My Taiwanese host (first on the right) with her friends. We enjoyed the food a lot.
My Taiwanese host (first on the right) with her friends. We enjoyed the food a lot.

 

#2 Coffee shops

 Platyz (cafe and bar)

Coffee shop in Prague Platyz
Coffee shop in Prague Platyz

 

Address: Narodni 37, Praha 1, more info at www.cafebarplatyz.com

  • This coffee shop reminded me of a place from 90’s with some old black and white photos on the wall.
  • Great atmosphere, amazingly friendly staff.
  • Had the best hot chocolate ever, the real melted chocolate with whipped cream on the top- yummy.
  • Cheap prices. Hot chocolate costed me 30 Kč ($1.5).

 

#3 Eating like a local

Farmer’s market “Farmářské trhy”

Farmer's market
A great selection of wine, jam and cottage cheese

 

Location: It’s right next to Dejvicka station

  • There is a great selection of natural products being sold on the market: any kind of wine, meat, cheese, vegetables, etc.
  • All products are fresh.
  • You can taste some of them before you buy them.
  • There are many locals and expats around so you can make friends with them.
  • The place looks and smells lovely.
  • It’s a perfect place for both: grabbing something small (bread/bun/cookie) for your breakfast and doing a proper shopping for the whole week.
  • You can taste traditional Czech farmer’s products for a very low price.
Farmer's market
Fresh cheese and meat
Farmer's market
Czech sweet bun, tart and croissant cookies

 

#4 Dessert places

 Pancake stand at the  Old Town Square

Pancake stand

  • If you stroll down the Old Town Square streets and feel like having something sweet, go get one pancake! It’s fresh, delicious and you can choose the feeling among many offered (any fruits, chocolate, nuts).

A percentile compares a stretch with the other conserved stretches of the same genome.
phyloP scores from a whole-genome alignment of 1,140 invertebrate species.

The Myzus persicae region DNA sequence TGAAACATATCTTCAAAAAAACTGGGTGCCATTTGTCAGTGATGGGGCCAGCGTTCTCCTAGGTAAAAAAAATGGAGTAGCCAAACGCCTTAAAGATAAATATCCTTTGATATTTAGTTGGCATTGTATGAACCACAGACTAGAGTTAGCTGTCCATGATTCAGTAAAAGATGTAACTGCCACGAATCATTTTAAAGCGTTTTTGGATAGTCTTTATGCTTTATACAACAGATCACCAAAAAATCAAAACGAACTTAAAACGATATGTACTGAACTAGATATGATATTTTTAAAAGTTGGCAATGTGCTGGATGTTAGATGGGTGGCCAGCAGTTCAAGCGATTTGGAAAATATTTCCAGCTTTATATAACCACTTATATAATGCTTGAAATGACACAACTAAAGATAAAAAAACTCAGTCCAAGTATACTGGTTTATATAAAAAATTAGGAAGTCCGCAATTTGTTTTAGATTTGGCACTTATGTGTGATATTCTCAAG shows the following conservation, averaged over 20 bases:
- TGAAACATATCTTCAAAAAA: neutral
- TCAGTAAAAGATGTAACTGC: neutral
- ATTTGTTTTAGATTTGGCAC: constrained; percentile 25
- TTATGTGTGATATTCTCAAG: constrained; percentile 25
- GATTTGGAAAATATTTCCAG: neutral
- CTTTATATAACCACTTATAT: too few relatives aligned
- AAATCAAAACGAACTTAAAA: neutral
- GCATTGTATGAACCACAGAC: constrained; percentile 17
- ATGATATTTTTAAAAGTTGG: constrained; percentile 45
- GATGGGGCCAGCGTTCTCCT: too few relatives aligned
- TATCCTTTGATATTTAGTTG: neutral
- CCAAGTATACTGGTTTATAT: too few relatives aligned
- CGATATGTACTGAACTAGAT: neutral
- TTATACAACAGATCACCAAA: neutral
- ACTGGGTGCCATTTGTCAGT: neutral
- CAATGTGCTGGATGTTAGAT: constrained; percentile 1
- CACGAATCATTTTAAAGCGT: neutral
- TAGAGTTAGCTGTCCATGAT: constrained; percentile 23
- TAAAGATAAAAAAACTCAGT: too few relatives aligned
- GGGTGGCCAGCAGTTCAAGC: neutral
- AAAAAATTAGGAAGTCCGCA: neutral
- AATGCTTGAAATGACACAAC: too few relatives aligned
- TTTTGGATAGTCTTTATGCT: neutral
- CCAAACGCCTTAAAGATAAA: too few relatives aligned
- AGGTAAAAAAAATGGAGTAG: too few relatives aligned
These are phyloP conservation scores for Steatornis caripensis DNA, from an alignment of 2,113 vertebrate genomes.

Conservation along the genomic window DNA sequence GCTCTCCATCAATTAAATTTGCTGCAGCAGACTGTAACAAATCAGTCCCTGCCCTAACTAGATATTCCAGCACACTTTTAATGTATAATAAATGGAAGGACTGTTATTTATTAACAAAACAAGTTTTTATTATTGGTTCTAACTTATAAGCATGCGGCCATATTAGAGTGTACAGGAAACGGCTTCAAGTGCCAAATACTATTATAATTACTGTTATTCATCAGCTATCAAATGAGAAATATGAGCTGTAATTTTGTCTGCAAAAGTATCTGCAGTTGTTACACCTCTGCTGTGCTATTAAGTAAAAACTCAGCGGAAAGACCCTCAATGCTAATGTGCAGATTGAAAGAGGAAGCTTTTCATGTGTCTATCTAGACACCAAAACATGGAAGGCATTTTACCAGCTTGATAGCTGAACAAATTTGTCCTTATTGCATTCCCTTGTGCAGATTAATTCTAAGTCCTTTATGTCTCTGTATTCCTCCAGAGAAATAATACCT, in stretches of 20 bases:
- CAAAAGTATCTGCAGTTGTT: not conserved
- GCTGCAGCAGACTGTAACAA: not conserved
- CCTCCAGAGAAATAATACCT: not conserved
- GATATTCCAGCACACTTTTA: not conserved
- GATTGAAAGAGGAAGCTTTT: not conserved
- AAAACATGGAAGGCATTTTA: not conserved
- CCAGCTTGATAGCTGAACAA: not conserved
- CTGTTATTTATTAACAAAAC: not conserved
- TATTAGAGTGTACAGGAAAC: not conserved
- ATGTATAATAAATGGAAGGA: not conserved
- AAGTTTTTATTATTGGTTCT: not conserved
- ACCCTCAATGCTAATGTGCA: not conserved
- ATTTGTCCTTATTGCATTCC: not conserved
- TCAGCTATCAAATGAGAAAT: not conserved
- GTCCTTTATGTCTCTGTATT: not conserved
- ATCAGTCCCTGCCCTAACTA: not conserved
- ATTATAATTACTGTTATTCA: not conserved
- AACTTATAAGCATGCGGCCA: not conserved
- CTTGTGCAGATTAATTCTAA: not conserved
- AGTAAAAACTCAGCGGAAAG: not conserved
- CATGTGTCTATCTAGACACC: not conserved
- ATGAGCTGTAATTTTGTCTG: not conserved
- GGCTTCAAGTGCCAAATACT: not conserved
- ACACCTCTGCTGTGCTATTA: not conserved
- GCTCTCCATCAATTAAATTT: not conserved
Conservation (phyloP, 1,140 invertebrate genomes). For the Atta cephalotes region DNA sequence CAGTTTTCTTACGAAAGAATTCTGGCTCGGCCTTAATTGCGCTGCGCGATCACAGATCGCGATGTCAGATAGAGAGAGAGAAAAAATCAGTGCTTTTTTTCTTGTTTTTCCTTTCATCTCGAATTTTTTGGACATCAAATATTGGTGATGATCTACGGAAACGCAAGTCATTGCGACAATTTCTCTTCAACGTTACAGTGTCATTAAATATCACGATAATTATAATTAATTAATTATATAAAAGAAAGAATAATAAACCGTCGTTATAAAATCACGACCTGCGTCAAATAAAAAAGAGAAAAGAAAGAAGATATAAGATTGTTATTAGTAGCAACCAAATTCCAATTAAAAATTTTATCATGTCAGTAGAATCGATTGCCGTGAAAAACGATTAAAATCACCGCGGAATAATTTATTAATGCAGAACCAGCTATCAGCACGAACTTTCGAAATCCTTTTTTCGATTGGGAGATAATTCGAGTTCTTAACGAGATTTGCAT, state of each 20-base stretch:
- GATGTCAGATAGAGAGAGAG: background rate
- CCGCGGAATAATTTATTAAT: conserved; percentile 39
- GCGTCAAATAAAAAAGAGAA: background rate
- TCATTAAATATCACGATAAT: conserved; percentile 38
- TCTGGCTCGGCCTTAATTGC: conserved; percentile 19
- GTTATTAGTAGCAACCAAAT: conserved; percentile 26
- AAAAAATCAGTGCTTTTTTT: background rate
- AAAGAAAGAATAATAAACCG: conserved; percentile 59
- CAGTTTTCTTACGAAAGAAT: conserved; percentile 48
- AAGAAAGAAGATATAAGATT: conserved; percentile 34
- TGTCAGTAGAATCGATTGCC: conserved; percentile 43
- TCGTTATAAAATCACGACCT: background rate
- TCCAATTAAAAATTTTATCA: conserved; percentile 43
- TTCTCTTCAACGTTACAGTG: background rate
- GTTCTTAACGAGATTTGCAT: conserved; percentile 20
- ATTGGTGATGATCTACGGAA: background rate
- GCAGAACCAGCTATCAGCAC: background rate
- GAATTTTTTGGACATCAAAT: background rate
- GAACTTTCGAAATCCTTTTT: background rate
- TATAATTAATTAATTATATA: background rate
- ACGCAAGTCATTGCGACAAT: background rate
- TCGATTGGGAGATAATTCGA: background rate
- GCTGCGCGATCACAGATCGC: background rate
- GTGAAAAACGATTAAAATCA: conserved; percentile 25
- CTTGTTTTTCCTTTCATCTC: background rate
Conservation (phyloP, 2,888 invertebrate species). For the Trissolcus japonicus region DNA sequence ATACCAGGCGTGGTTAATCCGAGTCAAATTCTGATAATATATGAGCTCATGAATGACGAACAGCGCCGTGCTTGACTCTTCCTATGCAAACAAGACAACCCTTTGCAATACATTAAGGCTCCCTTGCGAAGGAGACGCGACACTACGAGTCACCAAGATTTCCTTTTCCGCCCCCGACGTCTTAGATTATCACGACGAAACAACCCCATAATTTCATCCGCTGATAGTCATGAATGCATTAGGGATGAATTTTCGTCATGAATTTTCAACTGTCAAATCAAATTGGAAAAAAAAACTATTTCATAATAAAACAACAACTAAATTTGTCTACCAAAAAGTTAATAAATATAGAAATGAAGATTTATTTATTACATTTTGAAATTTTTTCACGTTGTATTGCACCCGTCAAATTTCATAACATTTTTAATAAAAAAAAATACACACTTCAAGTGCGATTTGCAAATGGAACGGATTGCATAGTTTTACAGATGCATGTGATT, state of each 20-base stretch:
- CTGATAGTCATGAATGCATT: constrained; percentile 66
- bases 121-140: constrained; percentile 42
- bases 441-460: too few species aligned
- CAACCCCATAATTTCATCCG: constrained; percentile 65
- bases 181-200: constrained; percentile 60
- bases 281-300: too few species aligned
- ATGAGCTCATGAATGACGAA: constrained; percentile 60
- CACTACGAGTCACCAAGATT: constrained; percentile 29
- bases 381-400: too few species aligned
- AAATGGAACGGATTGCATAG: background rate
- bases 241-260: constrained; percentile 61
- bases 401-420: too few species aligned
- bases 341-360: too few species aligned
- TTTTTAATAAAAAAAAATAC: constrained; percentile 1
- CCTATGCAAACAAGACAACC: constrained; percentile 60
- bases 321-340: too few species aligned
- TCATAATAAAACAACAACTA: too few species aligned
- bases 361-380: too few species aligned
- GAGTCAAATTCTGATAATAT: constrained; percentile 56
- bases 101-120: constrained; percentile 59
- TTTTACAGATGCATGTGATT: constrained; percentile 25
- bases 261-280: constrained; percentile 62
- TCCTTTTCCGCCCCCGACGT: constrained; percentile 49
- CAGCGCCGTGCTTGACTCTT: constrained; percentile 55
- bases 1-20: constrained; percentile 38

How to eat in Prague on a budget:

  • Dine out in local restaurants hidden in every corner of Prague alleys- go and search for a place where there are not many tourists there. The menu might not be translated, however it gives you an excellent, cheap excuse to be adventurous. The prices are much lower and the food tastes more like traditional.
  • Don’t buy too much food. The Czech meals are served in huge portions. Before you order, make sure you know how big your meal is. You can also share the meal with your friends.
Platyz coffee shop
Me and a Czech couple having a nice hot chocolate and coffee in Platyz cafe

 

  • Avoid buying food at the Old Town Square as it’s expensive.
  • Make sure you get the right change back. I was about to get a short change from one of the local shops.
  • If your budget is very tight, dine out in restaurants once a day and buy more snacks in local supermarkets.
  • Try to cook something at home with your host if you are Couchsurfing in Prague (as me).
pasta
Me and my Taiwanese host cooked some past for a dinner
Sushi
We also made some delicious Sushi

 

  • Watch your bill- it happens that restaurant don’t  tell you the service fee is included in the price of a meal. Make sure you know the exact price of your food including the service fee.
  • Go easy on tips- not many Czech workers expect you to leave a tip. If service is horrid, don’t feel bad about not tipping.

Prague offers a lot when it comes to the food. You can discover new dishes every day dining out every day on the cheap. The Czech food isn’t that cheap, but it’s not expensive either. Making sure you know where to go to eat can save you a couple of Kč.

 

This post was originally published in
About Agness

Travel freak, vagabond, photography passionate, blogger, life enthusiast, backpacker, adventure hunter and endless energy couchsurfer living by the rule "Pack lite, travel far and live long!"


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25 Comments

  • We stayed in Vysehrad, outside the tourist area. Our apartment was warm and cozy. Food was cheap because we were eating where the working man eats. The tram got us into the center of everything with ease. Of course, we were watching pennies because we lived in Prague for a month.

    • That’s so cool. I wish I could do some house sitting there. I had a picnic with my hosts in the park at the Vysehrad Castle. The panorama from the top of the castle was just stunning! I’m so glad you enjoyed this country as much as I did :)!

  • Oh Prague is one of my favourite cities anywhere in the world. I haven’t been in a while so I’m very jealous that you’ve been recently.